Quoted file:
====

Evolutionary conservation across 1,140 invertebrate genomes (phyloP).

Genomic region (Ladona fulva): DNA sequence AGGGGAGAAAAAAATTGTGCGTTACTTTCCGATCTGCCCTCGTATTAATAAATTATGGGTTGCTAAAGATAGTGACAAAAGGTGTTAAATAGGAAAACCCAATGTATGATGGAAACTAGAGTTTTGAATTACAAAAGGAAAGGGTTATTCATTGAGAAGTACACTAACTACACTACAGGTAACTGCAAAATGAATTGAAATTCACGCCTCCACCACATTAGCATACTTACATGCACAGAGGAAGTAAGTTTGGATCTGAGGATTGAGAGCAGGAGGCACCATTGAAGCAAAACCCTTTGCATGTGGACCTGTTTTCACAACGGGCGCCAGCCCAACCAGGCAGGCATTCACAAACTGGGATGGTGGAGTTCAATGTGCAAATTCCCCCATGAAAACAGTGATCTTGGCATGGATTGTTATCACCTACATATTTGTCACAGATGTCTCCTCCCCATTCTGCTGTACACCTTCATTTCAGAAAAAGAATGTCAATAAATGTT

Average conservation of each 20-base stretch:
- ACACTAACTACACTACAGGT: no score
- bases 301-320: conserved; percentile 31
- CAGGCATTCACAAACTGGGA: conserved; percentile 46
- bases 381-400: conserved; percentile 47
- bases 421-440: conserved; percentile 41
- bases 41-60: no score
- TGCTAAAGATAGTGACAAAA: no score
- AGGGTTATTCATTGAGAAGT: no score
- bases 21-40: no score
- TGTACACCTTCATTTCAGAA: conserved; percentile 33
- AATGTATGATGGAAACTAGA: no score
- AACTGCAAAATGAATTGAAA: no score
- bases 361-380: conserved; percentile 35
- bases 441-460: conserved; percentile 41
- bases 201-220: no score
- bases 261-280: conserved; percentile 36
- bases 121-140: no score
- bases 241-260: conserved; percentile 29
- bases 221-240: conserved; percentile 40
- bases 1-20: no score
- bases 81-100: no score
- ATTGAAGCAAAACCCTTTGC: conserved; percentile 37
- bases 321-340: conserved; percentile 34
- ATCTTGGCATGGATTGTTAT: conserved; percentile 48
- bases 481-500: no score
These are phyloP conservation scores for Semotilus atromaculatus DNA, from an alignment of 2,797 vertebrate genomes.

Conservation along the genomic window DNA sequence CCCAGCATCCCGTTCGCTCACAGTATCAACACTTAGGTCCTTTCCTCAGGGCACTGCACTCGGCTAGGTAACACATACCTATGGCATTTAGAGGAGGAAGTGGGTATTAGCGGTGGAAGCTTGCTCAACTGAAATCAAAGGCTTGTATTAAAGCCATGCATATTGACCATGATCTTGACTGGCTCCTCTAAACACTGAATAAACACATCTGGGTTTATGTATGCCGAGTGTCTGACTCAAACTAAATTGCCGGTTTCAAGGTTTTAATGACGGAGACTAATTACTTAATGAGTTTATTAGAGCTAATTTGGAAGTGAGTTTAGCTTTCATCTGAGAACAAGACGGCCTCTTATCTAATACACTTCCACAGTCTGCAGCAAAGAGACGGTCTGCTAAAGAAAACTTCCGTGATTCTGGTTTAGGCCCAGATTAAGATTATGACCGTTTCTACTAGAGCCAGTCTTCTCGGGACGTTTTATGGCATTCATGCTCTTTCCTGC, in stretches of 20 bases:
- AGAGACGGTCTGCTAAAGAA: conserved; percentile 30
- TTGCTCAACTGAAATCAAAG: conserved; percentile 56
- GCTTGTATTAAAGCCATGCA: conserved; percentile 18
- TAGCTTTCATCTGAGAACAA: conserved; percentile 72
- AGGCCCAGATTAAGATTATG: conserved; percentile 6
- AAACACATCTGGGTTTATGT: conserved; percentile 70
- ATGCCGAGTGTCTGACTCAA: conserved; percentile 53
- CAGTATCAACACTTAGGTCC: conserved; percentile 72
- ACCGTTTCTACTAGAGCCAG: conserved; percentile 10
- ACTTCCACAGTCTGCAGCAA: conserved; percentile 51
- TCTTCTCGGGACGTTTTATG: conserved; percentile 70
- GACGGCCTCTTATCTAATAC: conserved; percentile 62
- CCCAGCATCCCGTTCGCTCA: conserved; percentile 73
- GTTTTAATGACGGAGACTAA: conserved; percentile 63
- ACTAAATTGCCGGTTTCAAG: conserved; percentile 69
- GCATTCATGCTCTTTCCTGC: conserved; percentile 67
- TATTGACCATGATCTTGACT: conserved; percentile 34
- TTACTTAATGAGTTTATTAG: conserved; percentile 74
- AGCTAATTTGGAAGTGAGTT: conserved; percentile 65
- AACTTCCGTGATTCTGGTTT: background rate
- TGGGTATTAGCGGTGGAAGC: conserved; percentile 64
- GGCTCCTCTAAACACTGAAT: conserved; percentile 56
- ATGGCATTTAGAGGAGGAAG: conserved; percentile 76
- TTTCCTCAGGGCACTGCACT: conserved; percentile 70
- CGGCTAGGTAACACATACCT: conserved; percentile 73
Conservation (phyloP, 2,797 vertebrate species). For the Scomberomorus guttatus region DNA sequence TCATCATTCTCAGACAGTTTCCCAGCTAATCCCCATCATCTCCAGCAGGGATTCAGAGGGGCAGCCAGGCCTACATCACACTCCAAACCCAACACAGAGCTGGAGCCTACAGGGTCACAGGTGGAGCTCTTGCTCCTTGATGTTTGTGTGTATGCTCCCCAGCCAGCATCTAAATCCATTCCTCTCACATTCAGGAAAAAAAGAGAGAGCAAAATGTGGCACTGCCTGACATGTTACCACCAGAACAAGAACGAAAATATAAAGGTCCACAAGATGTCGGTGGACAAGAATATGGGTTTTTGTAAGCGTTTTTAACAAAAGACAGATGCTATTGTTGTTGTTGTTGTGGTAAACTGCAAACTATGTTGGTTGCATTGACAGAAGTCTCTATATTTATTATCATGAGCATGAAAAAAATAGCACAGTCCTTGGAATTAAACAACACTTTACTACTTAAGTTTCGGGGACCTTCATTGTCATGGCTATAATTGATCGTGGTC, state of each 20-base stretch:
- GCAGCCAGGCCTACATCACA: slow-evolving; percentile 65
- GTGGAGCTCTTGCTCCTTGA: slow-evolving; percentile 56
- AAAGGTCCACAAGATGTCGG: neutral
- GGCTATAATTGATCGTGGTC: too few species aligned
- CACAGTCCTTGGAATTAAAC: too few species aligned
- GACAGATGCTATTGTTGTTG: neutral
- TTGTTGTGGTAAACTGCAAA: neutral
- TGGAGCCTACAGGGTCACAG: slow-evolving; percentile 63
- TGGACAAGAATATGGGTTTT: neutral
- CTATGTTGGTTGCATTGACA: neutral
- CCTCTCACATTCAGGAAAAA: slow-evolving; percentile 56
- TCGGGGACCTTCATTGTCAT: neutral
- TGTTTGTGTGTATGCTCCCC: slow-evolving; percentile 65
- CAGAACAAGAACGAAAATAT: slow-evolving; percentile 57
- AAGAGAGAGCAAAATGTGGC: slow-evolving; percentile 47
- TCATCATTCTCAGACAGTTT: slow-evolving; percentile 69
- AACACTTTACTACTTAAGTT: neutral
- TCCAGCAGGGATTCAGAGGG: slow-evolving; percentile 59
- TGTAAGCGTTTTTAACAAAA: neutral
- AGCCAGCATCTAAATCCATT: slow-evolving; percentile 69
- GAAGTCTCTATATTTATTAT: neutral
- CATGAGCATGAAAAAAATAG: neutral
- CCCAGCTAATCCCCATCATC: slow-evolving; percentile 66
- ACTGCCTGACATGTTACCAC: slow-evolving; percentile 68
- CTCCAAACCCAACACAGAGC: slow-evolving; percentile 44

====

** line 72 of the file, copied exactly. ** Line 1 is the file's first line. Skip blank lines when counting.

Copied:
- TCATCATTCTCAGACAGTTT: slow-evolving; percentile 69